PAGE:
Welcome to any new friends who have subscribed over the last two weeks (I've seen a bunch of new subscribers recently and I couldn't be more excited to have everyone onboard!) and welcome back to any friends who have already been along for the ride.
I had a very productive week, full of productive and efficient work at the office and great opportunities in the evenings to ponder some thoughts that needed pondering.
Not every week is like this. In fact, most weeks are not like this.
And I'm never sure of whether to feel guilty for not getting in a full eight hours of work even though I'm paid for eight hours of work, or to be extra happy when I get more than four hours of productive time in a day.
Generally, I lean towards the latter — so long as I'm productive enough in those four hours to pay for my entire day, I feel like the day is a success.
I'm genuinely curious how others approach this semi-personal dilemma each day. If you have some thoughts, let me know.
This week is Part #3 of the "Where Should I Start?" series I've been putting together. A quick summary of the first two pieces:
- Part 1: Where Should I Start?: in which I discuss paying off your highest interest debts first before getting started on saving an emergency fund.
- Part 2: How to Save an Emergency Fund: in which I discuss how it sucks to save emergency funds and that you probably shouldn't save as much in an emergency fund as you might expect.
This week is all about saving a down payment for a home.
But first, some thoughts and links.
Quick Thought of the Week
In golf, nobody ever asks you how well you shot in a round. They only ask you how many shots you took.
The same can be said for your portfolio of assets. Though I'd never recommend it, if your portfolio only consists of ultra-high-value hockey cards that can be sold to meet your retirement needs, then you did it.
Your portfolio can take many different forms, shapes, and sizes. A home, cottage, stock market portfolio, and rental property portfolio are not required to live a great retirement.
They don't ask what you have. They just ask how much.
This article is for the investors in the group and is a little more advanced than articles I've shared in the past.
However, this is one of the most informative articles I've read in a long, long time. In short:
A moat is made up of a company’s sustainable competitive advantages.
How sustainable those advantages are, determines how wide or narrow the moat is.
If a company has an advantage over its competitors that they can maintain for decades, they have a wide moat.
A no-moat company has no sustainable competitive advantages and a narrow-moat company that has some advantages that are expected to erode over the next 10 plus years or so.
This investing term “moat” was made popular by famous investors Warren Buffett and Charlie Munger.
My rule of thumb for stock market picks has always been simple:
Do you think the company will be here in 40 years when you're ready to retire? If so, then it's probably a good buy.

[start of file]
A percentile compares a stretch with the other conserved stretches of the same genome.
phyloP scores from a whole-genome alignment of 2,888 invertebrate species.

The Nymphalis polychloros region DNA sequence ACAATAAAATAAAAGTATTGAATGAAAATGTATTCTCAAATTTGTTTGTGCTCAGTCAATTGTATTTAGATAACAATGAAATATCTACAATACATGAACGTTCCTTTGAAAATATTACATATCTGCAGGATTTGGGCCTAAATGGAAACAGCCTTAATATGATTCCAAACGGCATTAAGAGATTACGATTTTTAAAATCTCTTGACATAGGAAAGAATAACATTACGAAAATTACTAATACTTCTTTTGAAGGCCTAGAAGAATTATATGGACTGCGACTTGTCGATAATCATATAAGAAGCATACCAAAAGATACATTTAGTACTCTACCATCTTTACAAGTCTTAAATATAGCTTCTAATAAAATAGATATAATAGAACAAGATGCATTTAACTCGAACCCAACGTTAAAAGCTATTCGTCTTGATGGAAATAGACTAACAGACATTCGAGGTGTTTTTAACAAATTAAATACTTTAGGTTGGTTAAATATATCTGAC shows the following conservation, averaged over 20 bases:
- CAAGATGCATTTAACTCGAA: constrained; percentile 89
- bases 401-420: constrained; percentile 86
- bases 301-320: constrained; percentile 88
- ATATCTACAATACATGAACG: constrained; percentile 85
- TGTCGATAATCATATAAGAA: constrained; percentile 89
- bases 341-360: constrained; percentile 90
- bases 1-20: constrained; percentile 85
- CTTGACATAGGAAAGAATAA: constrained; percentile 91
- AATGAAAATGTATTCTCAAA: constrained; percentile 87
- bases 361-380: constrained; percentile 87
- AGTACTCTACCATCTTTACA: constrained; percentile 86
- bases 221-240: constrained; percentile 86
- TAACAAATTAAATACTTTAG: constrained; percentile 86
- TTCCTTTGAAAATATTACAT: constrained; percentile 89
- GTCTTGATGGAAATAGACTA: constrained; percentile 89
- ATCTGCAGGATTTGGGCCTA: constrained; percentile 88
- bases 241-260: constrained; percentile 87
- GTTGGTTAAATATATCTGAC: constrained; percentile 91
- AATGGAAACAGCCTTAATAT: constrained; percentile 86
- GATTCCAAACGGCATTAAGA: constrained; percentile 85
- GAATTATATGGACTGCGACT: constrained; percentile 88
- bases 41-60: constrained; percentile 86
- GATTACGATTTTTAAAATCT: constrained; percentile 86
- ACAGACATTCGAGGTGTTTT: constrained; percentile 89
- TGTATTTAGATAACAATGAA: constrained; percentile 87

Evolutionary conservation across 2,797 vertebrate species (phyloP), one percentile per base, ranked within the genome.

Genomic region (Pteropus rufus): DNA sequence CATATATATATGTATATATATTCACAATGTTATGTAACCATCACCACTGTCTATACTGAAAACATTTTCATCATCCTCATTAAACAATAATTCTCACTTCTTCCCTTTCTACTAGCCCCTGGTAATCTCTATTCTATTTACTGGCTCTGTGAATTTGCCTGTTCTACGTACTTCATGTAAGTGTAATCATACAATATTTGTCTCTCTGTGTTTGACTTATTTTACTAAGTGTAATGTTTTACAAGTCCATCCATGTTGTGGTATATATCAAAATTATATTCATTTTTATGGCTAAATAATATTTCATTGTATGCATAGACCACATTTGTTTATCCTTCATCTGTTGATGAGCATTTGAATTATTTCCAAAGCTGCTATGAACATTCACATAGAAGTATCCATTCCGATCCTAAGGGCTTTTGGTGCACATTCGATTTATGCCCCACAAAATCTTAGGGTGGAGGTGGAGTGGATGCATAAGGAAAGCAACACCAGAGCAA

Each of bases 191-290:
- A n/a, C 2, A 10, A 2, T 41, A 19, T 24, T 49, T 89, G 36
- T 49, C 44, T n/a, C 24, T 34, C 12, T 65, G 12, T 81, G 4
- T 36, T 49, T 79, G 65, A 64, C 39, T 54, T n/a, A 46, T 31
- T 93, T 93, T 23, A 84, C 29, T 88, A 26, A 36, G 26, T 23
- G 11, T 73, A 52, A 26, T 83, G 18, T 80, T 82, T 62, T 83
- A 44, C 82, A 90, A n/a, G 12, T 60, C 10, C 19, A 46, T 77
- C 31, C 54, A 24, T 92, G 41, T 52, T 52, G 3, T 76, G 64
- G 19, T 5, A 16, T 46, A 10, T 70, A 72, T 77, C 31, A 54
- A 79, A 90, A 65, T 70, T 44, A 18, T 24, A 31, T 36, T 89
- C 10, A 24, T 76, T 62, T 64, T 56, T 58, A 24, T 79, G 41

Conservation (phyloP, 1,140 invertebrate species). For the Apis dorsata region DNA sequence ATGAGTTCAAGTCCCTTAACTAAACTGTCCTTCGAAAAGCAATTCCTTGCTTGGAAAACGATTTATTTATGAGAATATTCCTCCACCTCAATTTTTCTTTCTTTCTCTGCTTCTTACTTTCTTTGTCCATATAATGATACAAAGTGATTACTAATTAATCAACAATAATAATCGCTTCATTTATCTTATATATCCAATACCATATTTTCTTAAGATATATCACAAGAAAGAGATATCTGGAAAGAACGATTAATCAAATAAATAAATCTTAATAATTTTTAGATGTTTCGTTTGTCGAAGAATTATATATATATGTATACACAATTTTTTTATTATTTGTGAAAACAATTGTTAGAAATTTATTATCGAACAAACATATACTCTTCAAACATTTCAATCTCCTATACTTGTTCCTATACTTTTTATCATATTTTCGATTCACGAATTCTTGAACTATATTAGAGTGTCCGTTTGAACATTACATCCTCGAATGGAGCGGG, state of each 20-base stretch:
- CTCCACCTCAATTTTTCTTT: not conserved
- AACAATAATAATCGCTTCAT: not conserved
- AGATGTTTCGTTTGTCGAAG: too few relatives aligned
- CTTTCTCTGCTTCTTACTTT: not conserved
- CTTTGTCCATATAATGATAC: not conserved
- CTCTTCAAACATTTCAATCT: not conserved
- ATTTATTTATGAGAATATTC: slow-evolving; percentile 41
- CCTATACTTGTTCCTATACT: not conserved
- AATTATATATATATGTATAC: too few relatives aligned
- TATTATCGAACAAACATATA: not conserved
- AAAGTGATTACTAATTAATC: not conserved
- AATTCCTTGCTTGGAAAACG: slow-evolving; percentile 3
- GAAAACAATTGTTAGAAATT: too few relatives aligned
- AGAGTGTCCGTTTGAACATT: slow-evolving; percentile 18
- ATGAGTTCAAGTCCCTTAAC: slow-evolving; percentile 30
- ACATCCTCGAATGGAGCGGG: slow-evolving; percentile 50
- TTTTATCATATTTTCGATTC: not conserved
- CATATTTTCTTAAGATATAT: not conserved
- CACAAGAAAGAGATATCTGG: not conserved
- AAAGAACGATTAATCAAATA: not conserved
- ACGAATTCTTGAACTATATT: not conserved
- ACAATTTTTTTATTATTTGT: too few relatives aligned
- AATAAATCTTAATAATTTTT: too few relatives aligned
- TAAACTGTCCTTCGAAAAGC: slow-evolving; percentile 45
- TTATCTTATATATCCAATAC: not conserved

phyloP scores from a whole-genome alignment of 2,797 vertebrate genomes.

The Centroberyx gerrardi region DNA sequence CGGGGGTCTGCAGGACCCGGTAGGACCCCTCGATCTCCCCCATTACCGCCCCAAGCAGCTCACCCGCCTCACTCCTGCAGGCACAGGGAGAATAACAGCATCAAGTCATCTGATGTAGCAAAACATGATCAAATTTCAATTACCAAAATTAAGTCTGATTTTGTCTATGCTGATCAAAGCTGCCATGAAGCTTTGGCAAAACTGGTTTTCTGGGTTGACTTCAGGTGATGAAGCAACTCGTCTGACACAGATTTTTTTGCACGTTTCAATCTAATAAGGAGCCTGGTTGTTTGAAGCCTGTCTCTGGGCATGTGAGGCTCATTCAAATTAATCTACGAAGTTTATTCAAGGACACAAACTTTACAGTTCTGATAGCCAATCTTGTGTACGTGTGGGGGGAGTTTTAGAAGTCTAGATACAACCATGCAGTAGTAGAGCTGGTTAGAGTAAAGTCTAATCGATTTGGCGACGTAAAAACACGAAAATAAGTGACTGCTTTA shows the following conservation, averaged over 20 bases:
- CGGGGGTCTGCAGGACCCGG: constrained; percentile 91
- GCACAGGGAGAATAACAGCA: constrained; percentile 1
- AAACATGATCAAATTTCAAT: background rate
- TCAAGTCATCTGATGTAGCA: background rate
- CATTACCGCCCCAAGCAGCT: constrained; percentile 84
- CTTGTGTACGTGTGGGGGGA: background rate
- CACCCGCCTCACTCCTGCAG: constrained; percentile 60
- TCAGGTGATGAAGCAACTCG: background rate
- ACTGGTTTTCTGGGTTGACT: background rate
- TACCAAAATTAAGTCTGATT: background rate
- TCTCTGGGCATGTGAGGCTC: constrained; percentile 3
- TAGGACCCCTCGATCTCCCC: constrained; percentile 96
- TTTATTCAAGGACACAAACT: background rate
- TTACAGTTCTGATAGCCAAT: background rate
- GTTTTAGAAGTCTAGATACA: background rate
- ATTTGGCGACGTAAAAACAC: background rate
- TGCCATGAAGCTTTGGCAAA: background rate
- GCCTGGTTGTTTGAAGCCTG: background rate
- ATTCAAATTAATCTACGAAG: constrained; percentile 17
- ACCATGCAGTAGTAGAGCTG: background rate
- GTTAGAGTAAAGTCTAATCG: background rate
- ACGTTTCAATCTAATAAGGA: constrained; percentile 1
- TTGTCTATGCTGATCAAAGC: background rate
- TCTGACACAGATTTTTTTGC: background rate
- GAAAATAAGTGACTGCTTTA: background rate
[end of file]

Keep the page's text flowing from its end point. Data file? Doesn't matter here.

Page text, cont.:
A "moat" is a much better way to define my rule of thumb.
I'm going to use the word "moat" way, way too often in the coming years.
Some Things to Think About When Saving That Down Payment
You’re thinking, “Finally! After paying off expensive debts and saving a pesky emergency fund, it’s finally time to save money to purchase a house.”
You wouldn’t be wrong of course, but this is probably the most regionally-dependent step when getting started. Quite frankly, housing prices vary considerably from place to place across the country.
Take Toronto for example. New 2 or 3 bedroom condos are going for $850,000+, a near impossible hill to climb if you’re getting started. That same condo in Winnipeg would likely cost a fraction of the Toronto cost (but brings with it the perils of living in Winnipeg).
Needless to say, today’s advice should be taken with the biggest or smallest grain of salt imaginable. Apply every ounce of this to your hopes and dreams and come to a reasonable conclusion.
It's the best I can hope for.
The Required Down Payment and CMHC Insurance
Mortgage rules are pretty tight in Canada thanks to questionable lending practices around the world in the 2008 financial crisis. The result is a web of rules and requirements to navigate before you can receive the keys to a new home.
These rules and requirements are largely governed by the Canada Mortgage and Housing Corporation. This crown corporation provides mortgage insurance to your lender should you wish to purchase a property with less than 20% of the purchase price as a down payment. The insurance is specifically for the lender should you default on any mortgage payments, and the lender passes these costs onto you, the home buyer. The insurance is tacked onto the mortgage and is charged in the following increments:
- 15%-20% down payment: 2.8% insurance premium on the mortgage amount
- 10%-15% down payment: 3.1% premium
- 5%-10% down payment: 4% premium
Once your insurance premium is determined, the amount is added onto the mortgage and you pay interest on the premium until you’ve paid off your mortgage. In Quebec, Ontario, and Saskatchewan, you also have to pay provincial sales tax.